An Bord Pleanála allows en-suite bathroom in Lambay Castle

Baron Revelstoke wants to amend guest wing on Dublin island to attract ‘high-end’ visitors

Lambay Castle, parts of which are understood to date from 1467, was bought by the Baring banking family more than 110 years ago and has been in private use since

Lambay Castle, parts of which are understood to date from 1467, was bought by the Baring banking family more than 110 years ago and has been in private use since

 

A row among the extended Baring family over the installation of an en-suite bathroom in the 100-year old guest wing of Lambay Castle has been brought to a close by An Bord Pleanála.

The planning board has ruled in favour of the Lambay Estate Company, controlled by Alex Baring, the seventh Baron Revelstoke, which wants to install en-suite facilities to attract “high-end visitors” to the castle on Lambay Island, 4km off the north Dublin coast.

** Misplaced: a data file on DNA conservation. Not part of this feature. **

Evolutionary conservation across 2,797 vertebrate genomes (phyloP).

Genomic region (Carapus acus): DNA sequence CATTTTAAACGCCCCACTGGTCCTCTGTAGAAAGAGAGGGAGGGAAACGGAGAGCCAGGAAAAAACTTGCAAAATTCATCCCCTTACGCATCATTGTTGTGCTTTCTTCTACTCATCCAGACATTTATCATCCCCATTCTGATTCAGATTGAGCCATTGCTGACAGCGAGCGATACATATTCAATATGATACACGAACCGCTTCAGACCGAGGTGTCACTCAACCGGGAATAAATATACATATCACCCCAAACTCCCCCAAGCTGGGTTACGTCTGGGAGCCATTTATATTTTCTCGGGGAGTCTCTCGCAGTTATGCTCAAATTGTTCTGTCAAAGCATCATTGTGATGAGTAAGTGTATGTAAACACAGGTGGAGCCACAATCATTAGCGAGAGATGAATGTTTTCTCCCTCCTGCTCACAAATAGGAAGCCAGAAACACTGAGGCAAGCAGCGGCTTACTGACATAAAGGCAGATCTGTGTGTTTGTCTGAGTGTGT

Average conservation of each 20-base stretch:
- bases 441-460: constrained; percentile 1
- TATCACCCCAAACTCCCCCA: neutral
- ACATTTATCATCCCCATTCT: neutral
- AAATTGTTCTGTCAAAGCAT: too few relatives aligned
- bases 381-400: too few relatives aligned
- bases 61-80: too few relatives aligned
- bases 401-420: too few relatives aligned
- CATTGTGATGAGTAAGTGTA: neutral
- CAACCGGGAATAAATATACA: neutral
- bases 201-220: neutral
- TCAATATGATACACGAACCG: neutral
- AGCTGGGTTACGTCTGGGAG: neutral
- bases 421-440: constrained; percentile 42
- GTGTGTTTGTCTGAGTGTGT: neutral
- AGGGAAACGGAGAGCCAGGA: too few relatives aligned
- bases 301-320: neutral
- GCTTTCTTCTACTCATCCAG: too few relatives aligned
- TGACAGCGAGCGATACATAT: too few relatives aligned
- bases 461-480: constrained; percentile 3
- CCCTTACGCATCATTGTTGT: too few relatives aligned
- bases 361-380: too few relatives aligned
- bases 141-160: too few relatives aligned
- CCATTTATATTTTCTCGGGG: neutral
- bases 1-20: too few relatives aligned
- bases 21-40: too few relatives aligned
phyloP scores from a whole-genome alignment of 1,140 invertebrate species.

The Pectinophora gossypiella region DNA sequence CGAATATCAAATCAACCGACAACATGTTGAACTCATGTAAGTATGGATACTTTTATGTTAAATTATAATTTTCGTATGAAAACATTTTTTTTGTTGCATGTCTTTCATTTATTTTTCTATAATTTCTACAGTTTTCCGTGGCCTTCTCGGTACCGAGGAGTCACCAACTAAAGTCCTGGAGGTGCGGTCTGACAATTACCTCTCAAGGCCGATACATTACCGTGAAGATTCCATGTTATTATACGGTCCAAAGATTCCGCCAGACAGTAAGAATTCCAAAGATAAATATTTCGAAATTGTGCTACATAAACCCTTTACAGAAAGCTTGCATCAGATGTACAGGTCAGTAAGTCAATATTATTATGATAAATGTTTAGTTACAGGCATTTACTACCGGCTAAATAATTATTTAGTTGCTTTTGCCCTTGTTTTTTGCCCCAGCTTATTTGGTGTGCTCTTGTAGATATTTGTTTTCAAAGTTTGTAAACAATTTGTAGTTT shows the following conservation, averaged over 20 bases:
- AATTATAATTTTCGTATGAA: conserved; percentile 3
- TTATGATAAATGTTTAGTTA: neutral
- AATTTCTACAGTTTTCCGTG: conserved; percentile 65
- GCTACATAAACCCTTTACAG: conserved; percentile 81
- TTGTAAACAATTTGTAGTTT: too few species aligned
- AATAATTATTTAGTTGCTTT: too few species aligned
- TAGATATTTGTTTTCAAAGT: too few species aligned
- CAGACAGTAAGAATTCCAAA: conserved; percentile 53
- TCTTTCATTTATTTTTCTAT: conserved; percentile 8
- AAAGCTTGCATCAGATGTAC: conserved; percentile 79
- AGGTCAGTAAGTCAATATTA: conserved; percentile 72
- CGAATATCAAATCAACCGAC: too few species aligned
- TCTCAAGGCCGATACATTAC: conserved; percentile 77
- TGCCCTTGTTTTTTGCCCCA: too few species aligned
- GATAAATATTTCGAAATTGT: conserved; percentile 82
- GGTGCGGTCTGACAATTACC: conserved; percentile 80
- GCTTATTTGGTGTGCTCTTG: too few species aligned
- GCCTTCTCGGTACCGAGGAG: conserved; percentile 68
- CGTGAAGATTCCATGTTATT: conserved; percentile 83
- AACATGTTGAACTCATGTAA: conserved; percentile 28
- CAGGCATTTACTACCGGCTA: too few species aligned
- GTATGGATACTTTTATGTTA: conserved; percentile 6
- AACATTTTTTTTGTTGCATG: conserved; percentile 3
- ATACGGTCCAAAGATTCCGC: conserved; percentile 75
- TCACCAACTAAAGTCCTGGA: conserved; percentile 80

Lord Revelstoke’s cousin, Beatrice Kelly, and her husband Niall McManus had appealed against the bathroom plan.

The castle, parts of which are understood to date from 1467, was bought by the British banking family more than 110 years ago and has been in private use since.

Medieval livable

Much of the decoration and furniture of the Lutyens’s remodelling remains intact, including the original sanitary fittings.

Last June the estate company was granted permission to upgrade the historic buildings on the island to make them suitable for commercial use for up to 70 nights a year.

Last August the company made an application to amend this permission to add an en-suite bathroom. This was granted by Fingal County Council, but was appealed to An Bord Pleanála by Ms Kelly and Mr McManus, who had previously objected to the plan to open up the castle and other buildings to tourism.

Castle residents

In their appeal, they said the case had not been made that the bathroom was necessary to make the commercial venture a success. It was “alarming” that the return on the “massive investment” into Lambay’s infrastructure “hangs on whether a single room can have an en-suite bathroom or not”.

They argued that the bathroom would be “only the first of a series of alterations that will be required to serve the needs for high-end clientele.”